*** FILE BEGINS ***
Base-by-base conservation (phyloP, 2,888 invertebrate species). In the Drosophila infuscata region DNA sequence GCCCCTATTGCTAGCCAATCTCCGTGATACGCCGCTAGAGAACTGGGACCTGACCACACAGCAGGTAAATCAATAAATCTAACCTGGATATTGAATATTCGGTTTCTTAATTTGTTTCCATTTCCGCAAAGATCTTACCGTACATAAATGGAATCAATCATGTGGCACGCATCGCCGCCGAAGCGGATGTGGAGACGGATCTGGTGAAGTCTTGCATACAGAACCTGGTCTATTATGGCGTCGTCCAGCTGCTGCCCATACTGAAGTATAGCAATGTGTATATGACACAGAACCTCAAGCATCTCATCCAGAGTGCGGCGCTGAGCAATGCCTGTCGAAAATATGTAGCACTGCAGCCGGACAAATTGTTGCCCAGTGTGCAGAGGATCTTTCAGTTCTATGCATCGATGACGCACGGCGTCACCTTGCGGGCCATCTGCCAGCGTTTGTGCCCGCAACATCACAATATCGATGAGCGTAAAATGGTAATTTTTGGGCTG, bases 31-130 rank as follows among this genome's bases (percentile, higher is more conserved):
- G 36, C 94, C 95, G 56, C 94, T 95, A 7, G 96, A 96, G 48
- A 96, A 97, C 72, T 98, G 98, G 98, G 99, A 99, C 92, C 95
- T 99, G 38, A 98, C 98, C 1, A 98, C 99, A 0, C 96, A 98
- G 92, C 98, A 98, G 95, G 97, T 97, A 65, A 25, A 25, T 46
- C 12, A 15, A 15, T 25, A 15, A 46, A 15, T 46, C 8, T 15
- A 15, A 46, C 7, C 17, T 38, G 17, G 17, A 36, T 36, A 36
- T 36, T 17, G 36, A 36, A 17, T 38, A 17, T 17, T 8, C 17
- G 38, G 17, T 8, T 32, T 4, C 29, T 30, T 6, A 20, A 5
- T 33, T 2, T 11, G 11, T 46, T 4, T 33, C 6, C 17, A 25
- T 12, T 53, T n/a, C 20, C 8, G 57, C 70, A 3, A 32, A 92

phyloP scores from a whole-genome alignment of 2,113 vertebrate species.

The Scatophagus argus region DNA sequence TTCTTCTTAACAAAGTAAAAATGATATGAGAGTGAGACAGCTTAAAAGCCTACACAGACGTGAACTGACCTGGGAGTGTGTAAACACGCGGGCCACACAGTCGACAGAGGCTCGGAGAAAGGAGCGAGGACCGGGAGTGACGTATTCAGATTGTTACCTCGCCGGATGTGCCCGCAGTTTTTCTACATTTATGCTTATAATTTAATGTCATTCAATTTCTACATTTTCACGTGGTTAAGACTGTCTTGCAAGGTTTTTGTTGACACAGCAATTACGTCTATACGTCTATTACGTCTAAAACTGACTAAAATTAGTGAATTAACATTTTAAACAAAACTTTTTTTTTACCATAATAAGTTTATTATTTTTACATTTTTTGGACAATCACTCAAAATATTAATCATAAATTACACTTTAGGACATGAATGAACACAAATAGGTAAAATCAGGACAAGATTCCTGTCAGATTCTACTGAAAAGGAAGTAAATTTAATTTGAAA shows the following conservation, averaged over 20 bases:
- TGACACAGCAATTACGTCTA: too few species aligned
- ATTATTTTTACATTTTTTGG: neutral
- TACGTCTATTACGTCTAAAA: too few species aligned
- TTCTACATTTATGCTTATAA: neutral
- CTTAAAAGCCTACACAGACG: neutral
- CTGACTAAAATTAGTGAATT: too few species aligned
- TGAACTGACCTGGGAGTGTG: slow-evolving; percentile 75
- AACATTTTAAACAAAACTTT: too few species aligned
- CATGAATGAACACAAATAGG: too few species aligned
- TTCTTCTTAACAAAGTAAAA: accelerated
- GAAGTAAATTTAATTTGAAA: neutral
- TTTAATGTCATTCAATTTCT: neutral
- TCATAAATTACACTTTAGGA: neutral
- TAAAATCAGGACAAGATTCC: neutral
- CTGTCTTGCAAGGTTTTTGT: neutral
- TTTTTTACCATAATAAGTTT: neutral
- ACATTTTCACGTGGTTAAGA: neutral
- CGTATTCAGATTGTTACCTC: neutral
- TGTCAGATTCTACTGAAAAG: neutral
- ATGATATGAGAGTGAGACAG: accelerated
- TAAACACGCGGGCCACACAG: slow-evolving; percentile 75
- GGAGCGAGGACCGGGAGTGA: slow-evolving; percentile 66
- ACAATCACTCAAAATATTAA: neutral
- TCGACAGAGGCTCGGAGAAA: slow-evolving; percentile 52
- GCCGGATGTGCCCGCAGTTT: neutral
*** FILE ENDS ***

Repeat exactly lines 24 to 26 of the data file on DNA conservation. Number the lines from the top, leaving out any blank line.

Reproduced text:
- GAAGTAAATTTAATTTGAAA: neutral
- TTTAATGTCATTCAATTTCT: neutral
- TCATAAATTACACTTTAGGA: neutral